BY Jan Verwoert in Opinion | 05 MAY 08
Featured in
Issue 115

Errant Children

Can a piece of writing ever precisely convey what the writer wants it to?

BY Jan Verwoert in Opinion | 05 MAY 08

The other night, I left a bar quite late and, getting into a cab, said to the driver: ‘I don’t know what happened, but suddenly it was three in the morning.’ He turned around to me and replied: ‘You know what? I don’t know what happened either, but suddenly I was 50!’

I told him I was 35, and he replied that he had already fathered two children by the time he was my age. Since I had to admit I hadn’t, he advised: ‘But you should, because otherwise, when you are dead, no part of you will live on.’ For want of a better reply, I mentioned that I write and that maybe there was a chance that some of my writing would survive me. He agreed: ‘That’s not too bad, because you can never be sure that children will say what you want them to; with writing it’s different, it always does.’ Staggering out of the cab, I couldn’t help thinking: ‘Well, does it, really?’

In fact, I am absolutely certain that a text never quite says what you intend it to say. Recently, I met an artist who told me that a lecture I had once given had inspired his work. He then cited what I had said. It was a line I had quoted from Walter Benjamin, and which I had intended to be interpreted completely differently. But, who cares? Like unruly children, words do what they want. It’s probably better to curb your ambitions, anxiously control the meaning of your work and relax. Essentially, I assume, that is what Roland Barthes meant to hint at in his (rampantly ill-quoted) pamphlet on ‘The Death of the Author’ (1967).

The only trouble is that authors, like artists, live on and, as they do, so does the eerie feeling that addressing posterity is part of their job description. In the same way that we converse with long-dead authors and artists through their work, what writers produce, even if practically unread and unseen for the time being, enters the memory banks of collections, libraries and the web. Ultimately, it’s posterity that prevents us from conclusively controlling the meaning of our work. So: what do we want from posterity?

Love and understanding, maybe? But what good are they in retrospect? They’re something you want now, not later. Moreover, expecting love and understanding in return for work is probably the chief source of misery for creative people. So honour your friends, lovers and family, for only they can give you the recognition you need, and don’t look for it in art. Approach your work with a different attitude. Like Kelis says, in ‘Bossy’ (2006): ‘You don’t have to love me/ You don’t even have to like me/ But you will respect me/ Cos I’m bossy.’

Pragmatically speaking, this seems like a sound proposition. Metaphysically, however, it is debatable. For no matter how bossy you are as an author or artist, you rarely have the forces at your command to ensure others will respect you. But, of course, respect is what you seek. Why else would you write or make art? So you arrive at the threshold of the public, full mouthed and empty handed, desiring, rightfully so, some response to what you contribute, suspecting, again rightfully so, that you have no right to expect it and that, if there is a reaction, you might never know it, because in the end it may only be something someone thought or said somewhere. ‘Someone somewhere’ – isn’t it that we communicate through art or writing in the full awareness that this form of communication is inevitably displaced because we usually don’t face our addressee directly?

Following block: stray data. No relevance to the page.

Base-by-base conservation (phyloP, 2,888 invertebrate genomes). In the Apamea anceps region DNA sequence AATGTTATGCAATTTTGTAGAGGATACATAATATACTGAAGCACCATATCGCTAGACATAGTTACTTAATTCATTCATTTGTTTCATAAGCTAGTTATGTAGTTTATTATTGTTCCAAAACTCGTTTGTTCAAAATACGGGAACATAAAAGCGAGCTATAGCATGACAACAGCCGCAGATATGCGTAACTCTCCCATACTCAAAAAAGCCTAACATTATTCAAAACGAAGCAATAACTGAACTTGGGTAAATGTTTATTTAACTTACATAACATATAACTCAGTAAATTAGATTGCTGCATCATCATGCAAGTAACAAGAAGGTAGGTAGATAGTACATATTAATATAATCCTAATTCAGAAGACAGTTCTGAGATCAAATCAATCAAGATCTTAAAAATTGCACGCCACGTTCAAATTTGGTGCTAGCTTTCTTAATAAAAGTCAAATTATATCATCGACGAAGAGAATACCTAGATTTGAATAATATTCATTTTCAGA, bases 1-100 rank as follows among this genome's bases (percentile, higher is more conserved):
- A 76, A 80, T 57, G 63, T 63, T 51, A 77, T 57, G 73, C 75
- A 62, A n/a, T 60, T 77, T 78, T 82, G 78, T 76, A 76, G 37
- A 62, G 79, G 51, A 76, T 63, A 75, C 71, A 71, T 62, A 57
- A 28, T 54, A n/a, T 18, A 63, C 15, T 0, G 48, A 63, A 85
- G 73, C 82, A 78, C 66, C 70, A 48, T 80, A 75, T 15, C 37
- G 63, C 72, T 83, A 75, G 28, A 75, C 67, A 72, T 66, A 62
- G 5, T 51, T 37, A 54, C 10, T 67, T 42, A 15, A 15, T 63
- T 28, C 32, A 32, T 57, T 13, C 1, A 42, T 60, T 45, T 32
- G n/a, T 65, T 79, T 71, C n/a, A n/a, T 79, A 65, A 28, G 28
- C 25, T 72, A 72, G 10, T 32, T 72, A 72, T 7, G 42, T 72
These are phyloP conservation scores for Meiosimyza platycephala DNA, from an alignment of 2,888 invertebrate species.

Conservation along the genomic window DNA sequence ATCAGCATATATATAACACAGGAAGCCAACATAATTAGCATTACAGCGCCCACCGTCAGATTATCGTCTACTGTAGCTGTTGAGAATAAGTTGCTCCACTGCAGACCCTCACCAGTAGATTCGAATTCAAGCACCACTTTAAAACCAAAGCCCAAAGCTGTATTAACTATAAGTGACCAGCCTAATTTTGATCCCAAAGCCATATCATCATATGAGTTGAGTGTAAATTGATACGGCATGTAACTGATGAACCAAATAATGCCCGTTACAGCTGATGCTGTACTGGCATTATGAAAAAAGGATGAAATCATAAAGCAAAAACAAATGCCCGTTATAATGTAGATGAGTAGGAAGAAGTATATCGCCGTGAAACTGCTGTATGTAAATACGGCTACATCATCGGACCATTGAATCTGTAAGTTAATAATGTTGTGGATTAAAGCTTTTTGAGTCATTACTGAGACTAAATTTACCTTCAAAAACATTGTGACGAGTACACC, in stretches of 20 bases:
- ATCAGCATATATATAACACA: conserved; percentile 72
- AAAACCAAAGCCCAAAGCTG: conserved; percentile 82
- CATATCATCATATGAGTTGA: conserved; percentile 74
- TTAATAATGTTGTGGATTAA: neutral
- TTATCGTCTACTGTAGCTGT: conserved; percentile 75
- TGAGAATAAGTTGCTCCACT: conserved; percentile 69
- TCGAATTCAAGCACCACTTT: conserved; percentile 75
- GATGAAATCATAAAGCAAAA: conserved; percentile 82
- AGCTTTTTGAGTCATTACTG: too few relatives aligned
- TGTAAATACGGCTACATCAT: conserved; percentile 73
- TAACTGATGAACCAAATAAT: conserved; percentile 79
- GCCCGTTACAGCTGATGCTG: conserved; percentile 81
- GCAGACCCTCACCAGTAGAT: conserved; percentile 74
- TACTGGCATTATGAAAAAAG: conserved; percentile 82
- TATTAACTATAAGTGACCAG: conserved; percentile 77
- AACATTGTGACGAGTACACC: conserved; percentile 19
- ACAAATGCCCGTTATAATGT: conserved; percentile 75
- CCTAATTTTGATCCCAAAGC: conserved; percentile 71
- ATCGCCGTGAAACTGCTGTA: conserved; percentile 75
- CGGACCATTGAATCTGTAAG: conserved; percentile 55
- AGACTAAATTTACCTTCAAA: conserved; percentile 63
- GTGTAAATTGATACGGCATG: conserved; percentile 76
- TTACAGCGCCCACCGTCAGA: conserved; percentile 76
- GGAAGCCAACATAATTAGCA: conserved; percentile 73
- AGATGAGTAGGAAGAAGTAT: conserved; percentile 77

To face the addressee directly and leave the constraints of study and studio behind to collaborate with others is the traditionally advised remedy for melancholy (together with fresh air and physical exercise). Having gained some experience of collaborative projects in recent years, I think it certainly seems to make a difference if you develop your work as a group. But the problem of its reception does not go away. For there is always a wider public outside your group or community. And when you seek to address this wider public, the same issues recur. For a group, more than for individuals, it is tempting to not face the outside addressee, to shield the collective’s internal discourse with self-made ideologies. Yet, even when a collective tries to keep things transparent, the viewing public is free to not feel addressed by – or indeed feel excluded from – their discourse, possibly condemning it as just another art world circle jerk. Of course, this could leave you embittered. But in the end it seems much more challenging to embrace the relative anonymity and unpredictability of reception as the condition of any practice that seeks to address the public. So as we stumble out into the open with our various desires, instead of building up high expectations, we may end up happier if we listen for those strange, unexpected responses, which might even come in a cab at three in the morning.

Jan Verwoert is a writer and contributing editor of frieze. He is based in Oslo, Norway. Cookie! (2014), a selection of his writings, is published by Sternberg Press.